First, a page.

Additional speakers are available throughout the United States and Canada. For regional speakers, see the bottom of this page.
To request a PNHP speaker, please contact us at firstname.lastname@example.org or (312) 782-6006.
Dr. Steffie Woolhandler is professor in the CUNY School of Public Health at Hunter College and visiting professor of medicine at Harvard Medical School, where she co-directed the general internal medicine fellowship program and practiced primary care internal medicine at Cambridge Hospital.
Dr. Woolhandler earned her bachelor’s degree from Stanford University, Stanford, CA; a medical degree from Louisiana State University; and a master’s degree from the University of California. She worked in 1990-1991 as a Robert Wood Johnson Foundation health policy fellow at the Institute of Medicine and the U.S. Congress.
Dr. Woolhandler is a frequent speaker and has written extensively on health policy, administrative overhead and the uninsured. She has authored more than 50 research articles on health care access and financing. A co-founder and board member of Physicians for a National Health Program, Dr. Woolhandler co-edits PNHP’s newsletter and is a principal author of PNHP articles published in the JAMA and the New England Journal of Medicine in conjunction with Dr. David Himmelstein.
Dr. Walter Tsou is a past president of the American Public Health Association and former health commissioner of Philadelphia. He is a founding member of the National Board of Public Health Examiners and a board adviser to Physicians for a National Health Program. An expert on health reform and health care financing, he frequently briefs members of Congress on health care issues.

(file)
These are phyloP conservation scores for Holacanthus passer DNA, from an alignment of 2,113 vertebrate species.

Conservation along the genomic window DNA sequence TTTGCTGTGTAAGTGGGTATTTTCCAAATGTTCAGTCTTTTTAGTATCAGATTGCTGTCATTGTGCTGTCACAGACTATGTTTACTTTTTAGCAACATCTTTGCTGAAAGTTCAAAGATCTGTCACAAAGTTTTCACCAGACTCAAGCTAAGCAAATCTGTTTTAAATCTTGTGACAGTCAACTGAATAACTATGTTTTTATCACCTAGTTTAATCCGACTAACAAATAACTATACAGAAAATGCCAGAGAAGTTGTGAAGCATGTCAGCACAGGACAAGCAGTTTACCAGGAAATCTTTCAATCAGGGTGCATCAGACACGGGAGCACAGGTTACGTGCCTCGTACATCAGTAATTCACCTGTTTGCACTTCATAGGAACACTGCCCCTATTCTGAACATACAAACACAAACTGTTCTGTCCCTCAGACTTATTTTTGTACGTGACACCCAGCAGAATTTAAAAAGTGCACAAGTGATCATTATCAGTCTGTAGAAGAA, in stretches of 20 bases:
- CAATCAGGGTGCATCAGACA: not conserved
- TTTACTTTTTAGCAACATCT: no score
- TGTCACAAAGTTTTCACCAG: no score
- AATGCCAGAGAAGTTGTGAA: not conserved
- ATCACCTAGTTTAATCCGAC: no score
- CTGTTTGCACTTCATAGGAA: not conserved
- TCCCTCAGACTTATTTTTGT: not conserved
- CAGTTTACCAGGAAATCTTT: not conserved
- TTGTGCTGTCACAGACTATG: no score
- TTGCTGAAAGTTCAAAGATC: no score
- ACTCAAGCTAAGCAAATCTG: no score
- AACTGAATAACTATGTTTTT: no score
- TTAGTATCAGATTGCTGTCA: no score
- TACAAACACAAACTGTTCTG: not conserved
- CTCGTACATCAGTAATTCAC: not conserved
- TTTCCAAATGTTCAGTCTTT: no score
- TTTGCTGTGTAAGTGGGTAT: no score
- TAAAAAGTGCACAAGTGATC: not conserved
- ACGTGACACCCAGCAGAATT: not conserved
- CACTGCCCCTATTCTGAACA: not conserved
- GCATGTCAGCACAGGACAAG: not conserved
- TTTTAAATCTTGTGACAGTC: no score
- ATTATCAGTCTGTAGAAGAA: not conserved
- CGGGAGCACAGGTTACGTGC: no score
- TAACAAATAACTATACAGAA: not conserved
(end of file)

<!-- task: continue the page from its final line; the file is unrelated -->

Dr. Tsou is a contributing editor of Physician’s News Digest and Pennsylvania Medicine. He is the recipient of numerous awards, including the Public Health Recognition Award from the College of Physicians of Philadelphia, the Leadership Award from the Delaware Valley Healthcare Council, and the Broad Street Pump Award from Physicians for Social Responsibility. He was named Practitioner of the Year by the Philadelphia County Medical Society in 2001.
Dr. Tsou received his medical degree from the University of Pennsylvania and his master’s degree from the Johns Hopkins School of Hygiene and Public Health. He holds an honorary doctorate in medical sciences from Drexel University.
Dr. Claudia Fegan is executive medical officer for the Cook County Health and Hospital System and chief medical officer at John H. Stroger Jr. Hospital of Cook County.
A past president of Physicians for a National Health Program, Dr. Fegan has appeared on a number of national television and radio programs on behalf of PNHP, and she has lectured extensively to both medical and community audiences on health care reform in the U.S. and Canada. She is a co-author of “Universal Healthcare: What the United States Can Learn from Canada” (1999) and a contributor to “10 Excellent Reasons for National Health Care” (2008).
The daughter of a labor union organizer and a social worker, Dr. Fegan received her undergraduate degree from Fisk University and her medical degree from the University of Illinois College of Medicine. She is also certified in health care quality and management and is a diplomate of the American Board of Quality Assurance and Utilization Review Physicians.
Dr. David Himmelstein is professor in the CUNY School of Public Health at Hunter College and visiting professor of medicine at Harvard Medical School. He has served as chief of the division of social and community medicine at Cambridge Hospital.
Dr. Himmelstein received his medical degree from Columbia University and completed internal medicine training at Highland Hospital/University of California San Francisco and a fellowship in general internal medicine at Harvard.
Dr. Himmelstein is a co-founder of Physicians for a National Health Program, co-edits PNHP’s newsletter and is a principal author of PNHP articles published in the JAMA and the New England Journal of Medicine in conjunction with Dr. Steffie Woolhandler.
Dr. Diljeet Singh is the program director of gynecologic oncology and the program director of Cancer Prevention and Integrative Medicine at the Banner MD Anderson Cancer Center in Gilbert, Arizona. She recently relocated from Chicago and the Robert H. Lurie Comprehensive Cancer Center of Northwestern University. Dr. Singh held an academic appointment as associate professor of obstetrics and gynecology at Northwestern University Feinberg School of Medicine and was the co-director of the Northwestern Ovarian Cancer Early Detection and Prevention Program. She is a national board member of Physicians for a National Health Program.